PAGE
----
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Brewer's Kitchen: The Junk Winder Massacre


Well, hello there! Brewer’s Kitchen here, with another freshly brewed historic deck.
Full disclosure: There will be squirrels harmed in today's deck... it's going to be massacre.

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It has been about two weeks since Innistrad Midnight Hunt officially released in paper. And while Standard is mostly Wrenn’s pet treefolk is cruising around in Esika’s Chariot, Historic hasn’t seen much of an impact from the new Innistrad set. And to be honest, I kinda like that. It reminds me of Modern before Wizards cranked up the powerlevel in recent years.

Today’s deck picked up a few cards from the new set but originally started when I was brewing around with Lonis, Cryptozoologist after Jumpstart Historic Horizons released back in August.   

The deck is called “The Junk Winder Massacre” and, reading the card Junk Winder, it is no surprise, that we are going to create a lot of tokens. The “Massacre” part is a bit more complicated though. The best way to explain what the deck is doing, is to separate it to three gameplans:


Plan A


Looking at the decklist, you will notice that a lot of our cards are creatures that create various forms of tokens. Gilded Goose creates Food, Prosperous Innkeeper creates a Treasure, Jadar, Ghoulcaller of Nephalia creates Zombies and Lonis, Cryptozoologist creates a Clue whenever we play a creature. “But what about the squirrels?”, you might ask. Chatterfang, Squirrel General will create a cute little squirrel whenever we create any form of token. Look at them, they are so cute! Too bad we are going to slaughter most of them…

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These cards on their own create a lot of value, but not enough to keep up with the pressure of the historic metagame. Luckily, Historic Horizons gave us Junk Winder, a little uncommon that fits this gameplan like it was specifically designed for it… because it was… there are literally squirrels and treasures in the artwork. With affinity for artifacts, we usually cast the Winder for only two or three mana and start locking our opponent’s board. But that’s still not enough to compete with Historic’s powerlevel. Plan A has one last step to really hammer the nail in our opponent’s coffin. Since Junk Winder technically costs seven mana, we can Neoform it into an eight-drop.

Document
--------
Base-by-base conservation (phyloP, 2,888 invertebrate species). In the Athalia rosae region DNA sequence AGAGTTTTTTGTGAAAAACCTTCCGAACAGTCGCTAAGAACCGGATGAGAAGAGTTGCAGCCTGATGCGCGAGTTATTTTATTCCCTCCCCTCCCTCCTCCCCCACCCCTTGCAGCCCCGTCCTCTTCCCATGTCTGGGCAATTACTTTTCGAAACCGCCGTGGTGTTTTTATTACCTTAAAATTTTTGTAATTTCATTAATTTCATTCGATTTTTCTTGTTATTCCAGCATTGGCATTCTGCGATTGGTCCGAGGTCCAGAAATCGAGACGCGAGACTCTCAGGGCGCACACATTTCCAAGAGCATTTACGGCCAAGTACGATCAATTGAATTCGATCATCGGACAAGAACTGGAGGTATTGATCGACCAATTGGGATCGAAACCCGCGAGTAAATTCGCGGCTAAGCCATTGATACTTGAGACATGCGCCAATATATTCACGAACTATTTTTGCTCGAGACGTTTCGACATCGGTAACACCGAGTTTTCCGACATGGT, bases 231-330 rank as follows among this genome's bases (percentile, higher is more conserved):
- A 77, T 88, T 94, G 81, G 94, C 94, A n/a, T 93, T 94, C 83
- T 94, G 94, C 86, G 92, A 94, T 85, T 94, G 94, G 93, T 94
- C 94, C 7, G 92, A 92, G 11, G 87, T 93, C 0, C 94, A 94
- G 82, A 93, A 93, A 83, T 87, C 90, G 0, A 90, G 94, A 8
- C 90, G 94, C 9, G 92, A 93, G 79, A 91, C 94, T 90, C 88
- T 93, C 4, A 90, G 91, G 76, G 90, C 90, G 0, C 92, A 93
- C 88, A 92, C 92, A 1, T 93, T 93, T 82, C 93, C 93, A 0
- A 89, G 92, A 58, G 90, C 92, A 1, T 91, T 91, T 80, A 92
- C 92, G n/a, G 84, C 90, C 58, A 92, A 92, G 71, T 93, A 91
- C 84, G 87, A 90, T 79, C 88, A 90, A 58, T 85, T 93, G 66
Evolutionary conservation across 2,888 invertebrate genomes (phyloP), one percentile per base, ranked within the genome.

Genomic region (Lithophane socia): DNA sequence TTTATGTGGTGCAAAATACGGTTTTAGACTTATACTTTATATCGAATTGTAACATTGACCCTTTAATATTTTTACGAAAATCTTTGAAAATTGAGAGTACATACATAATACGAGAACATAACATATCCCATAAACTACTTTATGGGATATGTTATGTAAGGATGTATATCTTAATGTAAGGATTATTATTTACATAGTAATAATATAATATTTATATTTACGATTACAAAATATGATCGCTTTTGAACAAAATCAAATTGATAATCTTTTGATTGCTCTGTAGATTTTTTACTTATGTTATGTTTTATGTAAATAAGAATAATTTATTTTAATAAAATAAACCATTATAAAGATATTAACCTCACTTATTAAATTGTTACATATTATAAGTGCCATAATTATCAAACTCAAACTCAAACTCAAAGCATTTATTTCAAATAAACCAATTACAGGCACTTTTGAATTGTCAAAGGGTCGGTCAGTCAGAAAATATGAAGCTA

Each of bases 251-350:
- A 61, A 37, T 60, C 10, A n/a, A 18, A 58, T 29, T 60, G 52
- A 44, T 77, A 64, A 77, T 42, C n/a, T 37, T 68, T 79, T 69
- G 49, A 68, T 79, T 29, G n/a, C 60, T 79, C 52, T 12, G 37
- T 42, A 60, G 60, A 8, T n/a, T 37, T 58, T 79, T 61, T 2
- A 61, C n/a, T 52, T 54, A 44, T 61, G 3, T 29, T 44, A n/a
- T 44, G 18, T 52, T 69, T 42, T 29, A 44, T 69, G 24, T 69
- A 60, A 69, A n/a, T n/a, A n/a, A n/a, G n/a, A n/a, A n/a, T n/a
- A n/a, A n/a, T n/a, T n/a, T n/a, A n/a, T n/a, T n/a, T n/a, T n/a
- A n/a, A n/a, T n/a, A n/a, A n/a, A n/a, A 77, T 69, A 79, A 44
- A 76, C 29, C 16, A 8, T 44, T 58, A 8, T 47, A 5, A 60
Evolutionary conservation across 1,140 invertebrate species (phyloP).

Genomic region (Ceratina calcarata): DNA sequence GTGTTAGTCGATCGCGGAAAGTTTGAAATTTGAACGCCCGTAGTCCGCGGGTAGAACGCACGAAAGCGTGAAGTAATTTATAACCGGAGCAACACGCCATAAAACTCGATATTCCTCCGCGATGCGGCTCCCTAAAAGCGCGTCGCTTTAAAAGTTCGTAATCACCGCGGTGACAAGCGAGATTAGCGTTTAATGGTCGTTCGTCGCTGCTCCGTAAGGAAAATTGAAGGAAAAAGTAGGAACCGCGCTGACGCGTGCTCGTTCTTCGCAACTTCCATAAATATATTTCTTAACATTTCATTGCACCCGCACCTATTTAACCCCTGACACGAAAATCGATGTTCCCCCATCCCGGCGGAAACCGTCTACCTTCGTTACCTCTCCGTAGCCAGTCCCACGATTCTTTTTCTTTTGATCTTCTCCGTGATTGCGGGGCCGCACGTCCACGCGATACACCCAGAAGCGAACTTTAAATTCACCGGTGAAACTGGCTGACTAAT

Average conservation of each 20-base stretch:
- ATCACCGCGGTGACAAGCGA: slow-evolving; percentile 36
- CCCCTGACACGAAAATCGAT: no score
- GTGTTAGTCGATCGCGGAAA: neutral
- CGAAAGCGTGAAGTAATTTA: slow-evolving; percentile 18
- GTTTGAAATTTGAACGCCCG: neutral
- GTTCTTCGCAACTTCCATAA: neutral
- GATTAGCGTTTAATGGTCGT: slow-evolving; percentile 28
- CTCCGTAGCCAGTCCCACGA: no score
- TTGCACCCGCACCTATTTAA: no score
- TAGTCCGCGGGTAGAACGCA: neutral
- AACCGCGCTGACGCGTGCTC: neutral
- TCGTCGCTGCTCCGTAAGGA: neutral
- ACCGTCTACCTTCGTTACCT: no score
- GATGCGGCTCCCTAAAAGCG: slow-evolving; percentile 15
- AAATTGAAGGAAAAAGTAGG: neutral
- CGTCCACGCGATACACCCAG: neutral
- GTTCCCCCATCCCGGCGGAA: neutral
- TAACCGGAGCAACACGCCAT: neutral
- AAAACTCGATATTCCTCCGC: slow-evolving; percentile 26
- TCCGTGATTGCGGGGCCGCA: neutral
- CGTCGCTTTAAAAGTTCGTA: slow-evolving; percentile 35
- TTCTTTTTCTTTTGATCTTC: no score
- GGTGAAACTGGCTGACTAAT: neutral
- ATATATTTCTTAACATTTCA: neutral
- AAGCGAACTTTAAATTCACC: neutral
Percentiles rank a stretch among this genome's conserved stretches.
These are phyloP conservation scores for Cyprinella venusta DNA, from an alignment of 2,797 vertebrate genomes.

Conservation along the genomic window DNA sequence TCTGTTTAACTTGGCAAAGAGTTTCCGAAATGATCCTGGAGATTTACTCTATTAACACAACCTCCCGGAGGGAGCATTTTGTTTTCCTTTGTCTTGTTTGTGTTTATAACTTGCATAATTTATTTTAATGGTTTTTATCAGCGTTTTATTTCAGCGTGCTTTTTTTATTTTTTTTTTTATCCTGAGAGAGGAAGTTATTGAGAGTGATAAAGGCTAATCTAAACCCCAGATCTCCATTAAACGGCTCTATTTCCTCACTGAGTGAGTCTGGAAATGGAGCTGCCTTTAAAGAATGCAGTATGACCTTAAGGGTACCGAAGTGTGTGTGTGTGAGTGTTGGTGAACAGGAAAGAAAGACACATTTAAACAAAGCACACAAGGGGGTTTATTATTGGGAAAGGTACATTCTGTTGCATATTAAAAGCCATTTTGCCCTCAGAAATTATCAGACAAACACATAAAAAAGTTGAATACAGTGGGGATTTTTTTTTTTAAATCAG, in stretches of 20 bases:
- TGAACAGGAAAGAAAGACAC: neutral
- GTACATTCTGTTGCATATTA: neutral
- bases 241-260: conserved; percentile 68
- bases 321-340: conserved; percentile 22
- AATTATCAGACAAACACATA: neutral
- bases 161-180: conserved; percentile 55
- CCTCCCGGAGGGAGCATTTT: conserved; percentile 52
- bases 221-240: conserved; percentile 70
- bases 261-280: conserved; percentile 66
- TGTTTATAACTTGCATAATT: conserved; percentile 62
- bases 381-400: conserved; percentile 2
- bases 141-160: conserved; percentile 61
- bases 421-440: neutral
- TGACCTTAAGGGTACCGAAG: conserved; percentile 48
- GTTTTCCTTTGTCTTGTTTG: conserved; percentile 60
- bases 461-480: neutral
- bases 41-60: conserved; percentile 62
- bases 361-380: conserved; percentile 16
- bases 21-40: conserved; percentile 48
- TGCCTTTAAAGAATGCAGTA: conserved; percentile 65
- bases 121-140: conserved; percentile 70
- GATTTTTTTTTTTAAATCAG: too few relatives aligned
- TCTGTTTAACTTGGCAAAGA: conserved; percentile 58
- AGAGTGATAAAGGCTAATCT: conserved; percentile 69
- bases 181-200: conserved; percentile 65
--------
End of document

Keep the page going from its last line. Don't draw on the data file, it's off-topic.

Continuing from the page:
And what’s this? A Craterhoof Behemoth? Now that should do it!

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Plan B

Wait? You think dealing hundreds of damage to your opponent is not considered a massacre? Well, I guess we have to kill all of their creatures then… and if that’s still not enough, we can even go on an endless sacrificing rampage which will end the game in a devastating final blow.

Chatterfang, Squirrel General is not only amazing at flooding the board with tokens, it’s also easy to combo with. Neoform can not only tutor up out the Behemoth, it also helps us assemble various combos that range from wiping our opponent’s board to drawing our entire deck.
The core of these is the interaction between Chatterfang, Squirrel General and Pitiless Plunderer.

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Whenever a creature dies while these two cards are on the battlefield, we will create a treasure with the Plunderer and a squirrel with Chatterfang. Chatterfang’s second ability allows us to use the treasure and sacrifice the squirrel infinite times to wipe our opponent’s board. Now if we combine this with a free sacrifice outlet or sacrifice multiple squirrels with each activation, we generate an infinite amount of treasures. Woe Strider allows us to scry while generating mana and Yawgmoth, Thran Physician mows down our opponent’s board and draws us cards.

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Yawgmoth’s ability has two limiting factors in the life loss in the activation costs and the reliance on creatures to destroy. The life loss is counteracted by Prosperous Innkeeper which is also our way of gaining infinite life. The reliance on creatures to destroy is a bit trickier, since targeting the same squirrel we are sacrificing will fizzle the ability. We could hold priority (Full Control on Arena) and target the same creature multiple times but the ability doesn’t continue resolving once the creature is dead. We need to have two squirrels on the battlefield to contain the combo on our board. Once we destroy one creature to sacrifice the other and recreate both of them afterwards, we draw our deck, create treasures along the way, cast our deck and… Oops, this plan also ends in a Craterhoof Behemoth